Saturday, 15 August 2009

US health debate: motes and beams, apples and oranges

Why beholdest thou the mote that is in thy brother's eye, but considerest not the beam that is in thine own eye?

I couldn't recognise the picture of our National Health Service as painted in some of the TV commercials quoted on BBC News recently. Certainly, there are faults (many introduced by the cack-handed attempts to privatise parts of the system, in my opinion), but one can practically guarantee being treated, whether one "is a prince or a pauper" as RMT's Bob Crow put it on "Any Questions?" yesterday. This is clearly not the case for large numbers of US citizens, as today's front page story in the Independent shows.

I can quite believe that, if one had ample means or continuing health insurance, care would be more timely and more pleasant in the US than it is in some parts of the UK. (Again, the anti-socialized medicine lobbyists always choose the extremes, like overstretched inner city surgeries, to illustrate their point.) But most British people are happy with the care they receive from the NHS, especially in an emergency. Indeed, the NHS is probably at its best dealing with emergencies; it is the routine which is open to criticism.

And there are no death squads, terminating people who are too expensive to treat, as Prof. Hawking attested on his recent visit to the States.

Comparing Apples and Oranges

Not only are the "anti" commercials traducing the NHS, but they also attack the wrong target.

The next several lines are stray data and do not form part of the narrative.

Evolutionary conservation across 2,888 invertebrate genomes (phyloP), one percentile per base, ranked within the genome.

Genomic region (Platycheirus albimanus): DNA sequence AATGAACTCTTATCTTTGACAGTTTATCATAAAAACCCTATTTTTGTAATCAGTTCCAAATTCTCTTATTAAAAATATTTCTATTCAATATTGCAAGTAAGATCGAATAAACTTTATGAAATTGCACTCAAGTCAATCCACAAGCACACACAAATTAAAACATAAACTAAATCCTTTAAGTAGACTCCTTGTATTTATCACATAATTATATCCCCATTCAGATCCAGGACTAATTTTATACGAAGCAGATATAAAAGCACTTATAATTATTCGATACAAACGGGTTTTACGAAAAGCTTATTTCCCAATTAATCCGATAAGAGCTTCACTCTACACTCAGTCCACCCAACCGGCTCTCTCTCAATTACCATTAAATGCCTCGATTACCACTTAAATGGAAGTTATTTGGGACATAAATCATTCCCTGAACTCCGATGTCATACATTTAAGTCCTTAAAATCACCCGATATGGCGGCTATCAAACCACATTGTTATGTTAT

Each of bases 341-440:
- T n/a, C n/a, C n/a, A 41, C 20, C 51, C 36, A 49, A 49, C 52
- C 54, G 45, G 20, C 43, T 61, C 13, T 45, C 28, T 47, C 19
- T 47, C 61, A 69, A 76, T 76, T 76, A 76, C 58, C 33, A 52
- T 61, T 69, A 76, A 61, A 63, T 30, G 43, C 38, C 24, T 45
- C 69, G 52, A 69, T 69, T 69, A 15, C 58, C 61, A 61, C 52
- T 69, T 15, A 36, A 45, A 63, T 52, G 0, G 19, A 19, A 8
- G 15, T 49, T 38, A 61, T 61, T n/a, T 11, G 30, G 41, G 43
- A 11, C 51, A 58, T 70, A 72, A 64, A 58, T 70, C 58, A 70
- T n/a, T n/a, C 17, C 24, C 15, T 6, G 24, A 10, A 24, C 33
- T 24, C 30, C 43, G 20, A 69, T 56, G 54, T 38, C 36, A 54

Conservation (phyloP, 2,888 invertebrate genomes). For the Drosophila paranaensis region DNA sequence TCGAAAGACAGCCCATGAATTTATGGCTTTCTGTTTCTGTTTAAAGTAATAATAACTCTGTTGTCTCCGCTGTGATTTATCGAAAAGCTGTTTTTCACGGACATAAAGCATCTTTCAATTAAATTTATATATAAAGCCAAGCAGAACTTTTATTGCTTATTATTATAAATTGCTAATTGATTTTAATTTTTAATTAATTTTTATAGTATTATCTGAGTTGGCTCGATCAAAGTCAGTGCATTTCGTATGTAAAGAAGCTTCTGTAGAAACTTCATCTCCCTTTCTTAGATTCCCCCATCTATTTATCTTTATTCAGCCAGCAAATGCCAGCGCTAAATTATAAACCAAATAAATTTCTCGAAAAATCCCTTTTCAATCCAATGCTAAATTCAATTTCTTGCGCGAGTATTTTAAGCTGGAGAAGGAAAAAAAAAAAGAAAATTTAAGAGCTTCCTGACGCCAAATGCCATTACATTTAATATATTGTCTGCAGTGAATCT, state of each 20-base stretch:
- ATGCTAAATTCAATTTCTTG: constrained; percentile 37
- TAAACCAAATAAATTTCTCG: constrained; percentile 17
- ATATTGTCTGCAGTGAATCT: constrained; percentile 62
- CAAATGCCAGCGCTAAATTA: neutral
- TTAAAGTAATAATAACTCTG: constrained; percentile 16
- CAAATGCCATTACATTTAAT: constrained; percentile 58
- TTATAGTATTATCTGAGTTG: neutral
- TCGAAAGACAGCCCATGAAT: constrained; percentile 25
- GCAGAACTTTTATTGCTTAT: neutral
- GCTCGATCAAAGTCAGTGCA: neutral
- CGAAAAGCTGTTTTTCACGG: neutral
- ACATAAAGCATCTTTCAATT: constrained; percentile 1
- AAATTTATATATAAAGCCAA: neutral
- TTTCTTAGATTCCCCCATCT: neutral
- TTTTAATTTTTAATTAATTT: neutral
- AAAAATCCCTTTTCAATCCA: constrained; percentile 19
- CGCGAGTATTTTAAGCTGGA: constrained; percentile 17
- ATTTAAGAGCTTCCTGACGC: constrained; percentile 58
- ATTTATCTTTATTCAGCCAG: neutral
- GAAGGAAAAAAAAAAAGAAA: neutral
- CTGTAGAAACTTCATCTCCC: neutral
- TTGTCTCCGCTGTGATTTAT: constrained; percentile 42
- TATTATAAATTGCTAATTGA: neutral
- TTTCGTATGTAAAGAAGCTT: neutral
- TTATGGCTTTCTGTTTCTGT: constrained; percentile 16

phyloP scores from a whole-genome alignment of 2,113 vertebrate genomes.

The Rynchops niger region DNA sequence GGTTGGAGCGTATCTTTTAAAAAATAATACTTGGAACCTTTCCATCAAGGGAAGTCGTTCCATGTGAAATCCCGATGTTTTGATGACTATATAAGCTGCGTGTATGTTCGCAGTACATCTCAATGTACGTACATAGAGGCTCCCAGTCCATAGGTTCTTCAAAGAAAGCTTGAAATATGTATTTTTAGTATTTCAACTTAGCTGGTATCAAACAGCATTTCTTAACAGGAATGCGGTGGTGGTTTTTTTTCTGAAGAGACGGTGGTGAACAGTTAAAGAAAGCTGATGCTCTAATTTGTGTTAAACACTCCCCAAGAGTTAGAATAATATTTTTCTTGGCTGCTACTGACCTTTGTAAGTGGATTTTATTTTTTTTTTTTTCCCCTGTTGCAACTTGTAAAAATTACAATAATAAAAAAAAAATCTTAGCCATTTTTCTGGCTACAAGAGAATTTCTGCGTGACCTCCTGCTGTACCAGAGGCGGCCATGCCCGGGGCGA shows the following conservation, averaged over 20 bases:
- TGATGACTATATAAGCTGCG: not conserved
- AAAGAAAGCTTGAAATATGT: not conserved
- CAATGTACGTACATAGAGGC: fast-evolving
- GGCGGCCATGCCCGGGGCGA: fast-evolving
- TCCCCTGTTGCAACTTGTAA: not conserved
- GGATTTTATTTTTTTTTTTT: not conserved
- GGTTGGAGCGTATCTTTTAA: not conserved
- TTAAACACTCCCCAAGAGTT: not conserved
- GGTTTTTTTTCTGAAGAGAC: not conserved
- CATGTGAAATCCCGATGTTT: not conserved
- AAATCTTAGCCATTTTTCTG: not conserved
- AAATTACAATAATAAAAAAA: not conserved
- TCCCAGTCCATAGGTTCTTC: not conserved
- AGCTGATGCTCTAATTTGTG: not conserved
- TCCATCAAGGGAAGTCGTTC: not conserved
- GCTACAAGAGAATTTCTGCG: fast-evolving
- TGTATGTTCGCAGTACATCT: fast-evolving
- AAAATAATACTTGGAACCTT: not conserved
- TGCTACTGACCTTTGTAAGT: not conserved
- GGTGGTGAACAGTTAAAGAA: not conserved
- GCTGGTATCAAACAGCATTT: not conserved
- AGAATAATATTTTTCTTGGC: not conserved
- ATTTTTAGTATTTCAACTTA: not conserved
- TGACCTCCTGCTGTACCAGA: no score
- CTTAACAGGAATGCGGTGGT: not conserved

The solution which Obama favours, and which is, as I understand, implicit in the two (!) Bills going through Congress at present, is one not of "nationalised" health care, but of social health insurance. This is the method preferred by France and Germany. One can understand the anti-Obama lobbyists avoiding discussion of these countries, because they provide a Rolls-Royce service. Indeed, the major complaint is that more money is spent on them than is absolutely necessary, that there is over-provision.

Most glaring of all is the absence in the debate (at least, as it has reached us over here) of Canada. This seems to me, as an outside observer, to be the best model for the USA. There is there a strong presumption from the centre of health provision for all residents, but the detail is left to the individual provinces. It struck me at the time of Hillary Clinton's abortive attempt to reform health care that the scale - the whole nation - was too large for the scheme proposed. Devolution to States (a good Liberal proposal!) could well be the way to go.

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